, Volume 83, Issue 2, pp 275-288

The Effect of Hepatitis C Virus Infection on Health-Related Quality of Life in Prisoners

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Abstract

Hepatitis C virus (HCV) infection in prisoners represents an important public health problem. However, there is very little information about HCV-related health-related quality of life (HRQOL). We examined the effect of HCV antibody positivity, HCV viremia, and being a prisoner on prisoners'' HRQOL. Population-based health surveys incorporating HCV screening were conducted among prisoners at New South Wales (NSW), Australia, correctional centers in 1996 and 2001. HCV antibody and HCV RNA status were determined from venous blood sampling. HRQOL and mood status were assessed using the Short Form-36 (SF-36) Health Survey and Beck Depression Inventory (BDI). Comparison of HRQOL scores between HCV antibody negative, HCV antibody positive/non-viremic, and HCV antibody positive/viremic and assessment of temporal change in HRQOL between 1996 and 2001 within groups were made using ANCOVA adjusting for confounders. Factors associated with HRQOL were determined in linear regression models. Analyses between HCV antibody negative (n = 423), HCV positive/non-viremic (n = 89), and HCV positive/viremic (n = 178) prisoners found no measurable effect of HCV on HRQOL, including that attributable to HCV viremia. Compared to uninfected Australian population norms, prisoners had lower HRQOL irrespective of HCV status. The prevalence of ‘moderate’ to ‘severe’ depressive symptoms was greater in the HCV antibody positive/viremic group than the HCV antibody positive/non-viremic group or the HCV antibody negative group. Selected demographic factors (age), co-morbidity, severity of depressive symptoms and medical care utilization influenced HRQOL. There was evidence to support the effect of knowledge of HCV status on HRQOL. In conclusion, our findings contrast with previous studies in non-prisoner groups in which HCV infection appears to decrease overall HRQOL. Non-HCV factors may override HCV-specific HRQOL impairment in this population. Targeted management strategies are required to improve HRQOL of prisoners.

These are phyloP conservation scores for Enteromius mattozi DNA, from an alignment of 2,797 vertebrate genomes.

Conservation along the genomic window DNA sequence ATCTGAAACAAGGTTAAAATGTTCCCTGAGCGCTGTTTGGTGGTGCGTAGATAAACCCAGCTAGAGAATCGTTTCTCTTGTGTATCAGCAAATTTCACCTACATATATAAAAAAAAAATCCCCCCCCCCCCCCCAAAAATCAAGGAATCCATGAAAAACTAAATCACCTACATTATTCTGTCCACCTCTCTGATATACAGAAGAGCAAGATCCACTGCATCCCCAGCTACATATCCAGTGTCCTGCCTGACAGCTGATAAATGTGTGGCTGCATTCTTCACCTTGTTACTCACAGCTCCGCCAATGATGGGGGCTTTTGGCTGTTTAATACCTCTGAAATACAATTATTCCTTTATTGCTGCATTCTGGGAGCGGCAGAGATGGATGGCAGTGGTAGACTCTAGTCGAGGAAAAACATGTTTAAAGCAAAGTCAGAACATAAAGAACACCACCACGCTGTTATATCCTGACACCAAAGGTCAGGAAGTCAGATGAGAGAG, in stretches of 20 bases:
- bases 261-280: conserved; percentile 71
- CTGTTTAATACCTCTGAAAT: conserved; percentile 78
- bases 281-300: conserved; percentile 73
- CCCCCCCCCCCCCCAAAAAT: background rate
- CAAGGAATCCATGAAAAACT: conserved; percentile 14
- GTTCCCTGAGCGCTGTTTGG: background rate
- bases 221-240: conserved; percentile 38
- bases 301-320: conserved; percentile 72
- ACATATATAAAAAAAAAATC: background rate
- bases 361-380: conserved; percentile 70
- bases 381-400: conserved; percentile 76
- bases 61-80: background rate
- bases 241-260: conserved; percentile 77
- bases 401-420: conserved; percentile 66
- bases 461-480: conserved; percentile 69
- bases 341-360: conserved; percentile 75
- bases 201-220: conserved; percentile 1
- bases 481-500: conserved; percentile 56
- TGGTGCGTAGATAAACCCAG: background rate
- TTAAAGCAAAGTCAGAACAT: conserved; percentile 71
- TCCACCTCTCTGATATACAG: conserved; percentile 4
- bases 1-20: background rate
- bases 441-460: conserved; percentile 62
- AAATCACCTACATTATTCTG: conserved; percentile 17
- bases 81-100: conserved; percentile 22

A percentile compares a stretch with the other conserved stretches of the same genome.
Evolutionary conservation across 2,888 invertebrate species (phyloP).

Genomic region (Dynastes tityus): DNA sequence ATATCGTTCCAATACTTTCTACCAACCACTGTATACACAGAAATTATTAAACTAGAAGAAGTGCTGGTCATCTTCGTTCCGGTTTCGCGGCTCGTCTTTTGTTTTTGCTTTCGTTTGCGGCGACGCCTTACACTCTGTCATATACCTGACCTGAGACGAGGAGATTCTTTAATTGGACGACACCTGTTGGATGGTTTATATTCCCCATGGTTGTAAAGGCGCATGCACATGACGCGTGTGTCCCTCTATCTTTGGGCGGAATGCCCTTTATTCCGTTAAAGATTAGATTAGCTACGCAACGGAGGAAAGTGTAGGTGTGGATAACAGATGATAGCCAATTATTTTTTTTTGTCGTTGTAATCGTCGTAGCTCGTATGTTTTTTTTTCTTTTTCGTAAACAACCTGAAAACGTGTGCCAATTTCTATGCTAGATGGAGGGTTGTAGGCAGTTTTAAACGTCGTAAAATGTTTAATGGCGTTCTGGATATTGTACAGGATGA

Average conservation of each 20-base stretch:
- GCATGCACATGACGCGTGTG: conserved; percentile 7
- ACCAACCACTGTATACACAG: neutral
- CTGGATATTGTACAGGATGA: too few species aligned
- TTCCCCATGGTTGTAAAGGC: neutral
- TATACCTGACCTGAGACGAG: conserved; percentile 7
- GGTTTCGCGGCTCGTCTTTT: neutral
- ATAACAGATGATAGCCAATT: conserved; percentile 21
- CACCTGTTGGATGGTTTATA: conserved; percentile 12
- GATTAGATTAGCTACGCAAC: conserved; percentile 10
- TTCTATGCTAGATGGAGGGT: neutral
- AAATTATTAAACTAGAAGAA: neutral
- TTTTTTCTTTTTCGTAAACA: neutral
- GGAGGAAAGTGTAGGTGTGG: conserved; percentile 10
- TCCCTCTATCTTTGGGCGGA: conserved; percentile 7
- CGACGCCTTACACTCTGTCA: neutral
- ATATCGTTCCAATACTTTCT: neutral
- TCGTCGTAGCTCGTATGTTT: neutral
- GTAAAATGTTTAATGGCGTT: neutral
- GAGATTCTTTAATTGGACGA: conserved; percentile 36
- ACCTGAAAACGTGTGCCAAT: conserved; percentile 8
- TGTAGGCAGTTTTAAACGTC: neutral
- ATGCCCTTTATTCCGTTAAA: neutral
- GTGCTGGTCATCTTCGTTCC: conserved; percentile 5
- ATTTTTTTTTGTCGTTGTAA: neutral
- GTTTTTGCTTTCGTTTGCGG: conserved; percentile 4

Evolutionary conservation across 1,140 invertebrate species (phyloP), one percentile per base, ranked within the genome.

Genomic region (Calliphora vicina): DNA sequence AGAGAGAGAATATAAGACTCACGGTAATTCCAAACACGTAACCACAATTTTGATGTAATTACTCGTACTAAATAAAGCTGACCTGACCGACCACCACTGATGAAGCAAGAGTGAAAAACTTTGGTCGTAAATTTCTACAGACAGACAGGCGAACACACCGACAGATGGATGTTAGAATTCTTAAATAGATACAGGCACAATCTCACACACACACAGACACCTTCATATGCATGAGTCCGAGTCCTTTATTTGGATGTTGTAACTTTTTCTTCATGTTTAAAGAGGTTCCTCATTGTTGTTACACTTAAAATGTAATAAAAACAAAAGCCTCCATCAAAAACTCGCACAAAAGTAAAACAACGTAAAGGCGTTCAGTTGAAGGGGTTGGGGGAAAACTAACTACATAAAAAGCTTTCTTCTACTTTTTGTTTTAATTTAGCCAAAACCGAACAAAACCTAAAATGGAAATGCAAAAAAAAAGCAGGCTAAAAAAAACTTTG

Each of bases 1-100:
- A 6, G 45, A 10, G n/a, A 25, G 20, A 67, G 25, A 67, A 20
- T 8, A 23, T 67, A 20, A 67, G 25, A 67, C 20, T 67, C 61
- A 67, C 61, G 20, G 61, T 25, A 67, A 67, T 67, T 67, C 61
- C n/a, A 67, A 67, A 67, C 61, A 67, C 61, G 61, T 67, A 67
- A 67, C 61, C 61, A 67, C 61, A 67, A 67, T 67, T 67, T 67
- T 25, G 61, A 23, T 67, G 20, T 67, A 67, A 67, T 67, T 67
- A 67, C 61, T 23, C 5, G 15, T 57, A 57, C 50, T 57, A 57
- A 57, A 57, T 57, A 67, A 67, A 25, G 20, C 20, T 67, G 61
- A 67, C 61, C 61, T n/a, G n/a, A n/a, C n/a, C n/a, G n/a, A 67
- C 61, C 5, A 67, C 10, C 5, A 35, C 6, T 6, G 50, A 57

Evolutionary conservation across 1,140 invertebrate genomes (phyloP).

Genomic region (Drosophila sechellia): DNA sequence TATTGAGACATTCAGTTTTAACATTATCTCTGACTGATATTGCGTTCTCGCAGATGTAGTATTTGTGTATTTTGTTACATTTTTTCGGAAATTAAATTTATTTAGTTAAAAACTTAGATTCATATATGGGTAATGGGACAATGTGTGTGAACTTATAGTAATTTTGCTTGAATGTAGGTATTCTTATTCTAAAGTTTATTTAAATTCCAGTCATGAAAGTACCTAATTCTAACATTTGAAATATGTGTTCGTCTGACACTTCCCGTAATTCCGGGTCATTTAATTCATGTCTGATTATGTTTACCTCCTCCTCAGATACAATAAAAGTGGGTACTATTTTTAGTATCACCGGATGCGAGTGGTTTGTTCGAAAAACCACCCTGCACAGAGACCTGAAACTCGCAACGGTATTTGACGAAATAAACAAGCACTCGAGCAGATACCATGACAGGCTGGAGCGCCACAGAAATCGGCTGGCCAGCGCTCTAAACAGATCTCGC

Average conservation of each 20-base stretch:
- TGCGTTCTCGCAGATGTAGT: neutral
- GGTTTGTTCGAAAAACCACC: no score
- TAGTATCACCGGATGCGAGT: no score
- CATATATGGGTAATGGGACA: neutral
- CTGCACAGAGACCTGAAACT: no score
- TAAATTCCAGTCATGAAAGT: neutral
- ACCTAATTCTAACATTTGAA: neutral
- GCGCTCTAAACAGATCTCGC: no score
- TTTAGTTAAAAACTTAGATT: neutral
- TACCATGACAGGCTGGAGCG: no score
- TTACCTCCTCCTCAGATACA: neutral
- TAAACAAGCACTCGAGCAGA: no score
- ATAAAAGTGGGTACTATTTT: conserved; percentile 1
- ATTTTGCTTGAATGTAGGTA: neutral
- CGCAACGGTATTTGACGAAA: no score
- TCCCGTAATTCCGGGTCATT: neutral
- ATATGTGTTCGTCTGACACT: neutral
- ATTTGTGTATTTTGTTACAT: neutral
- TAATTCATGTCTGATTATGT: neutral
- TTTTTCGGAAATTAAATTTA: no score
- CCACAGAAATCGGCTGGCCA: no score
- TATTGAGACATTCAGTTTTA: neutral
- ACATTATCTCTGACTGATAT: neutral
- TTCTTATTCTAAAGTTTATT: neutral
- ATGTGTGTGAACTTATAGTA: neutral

Thein, Kaldor, and Dore are with the National Centre in HIV Epidemiology and Clinical Research, The University of New South Wales, Sydney, NSW, Australia; Butler and Levy are with the Centre for Health Research in Criminal Justice, Sydney, NSW, Australia; Butler is with the School of Public Health and Community Medicine, The University of New South Wales, Sydney, NSW, Australia; Krahn is with the Departments of Medicine and Health Policy, Management and Evaluation, University of Toronto, Ontario, Canada; Rawlinson is with the Virology Division SEALS Prince of Wales Hospital, The University of New South Wales, Sydney, NSW, Australia.
Presented in part: 2nd Prisoners Health Research Symposium, February 2005, Sydney, New South Wales, Australia. 4th Australian Hepatitis C Conference, August 2004, Canberra, Australia.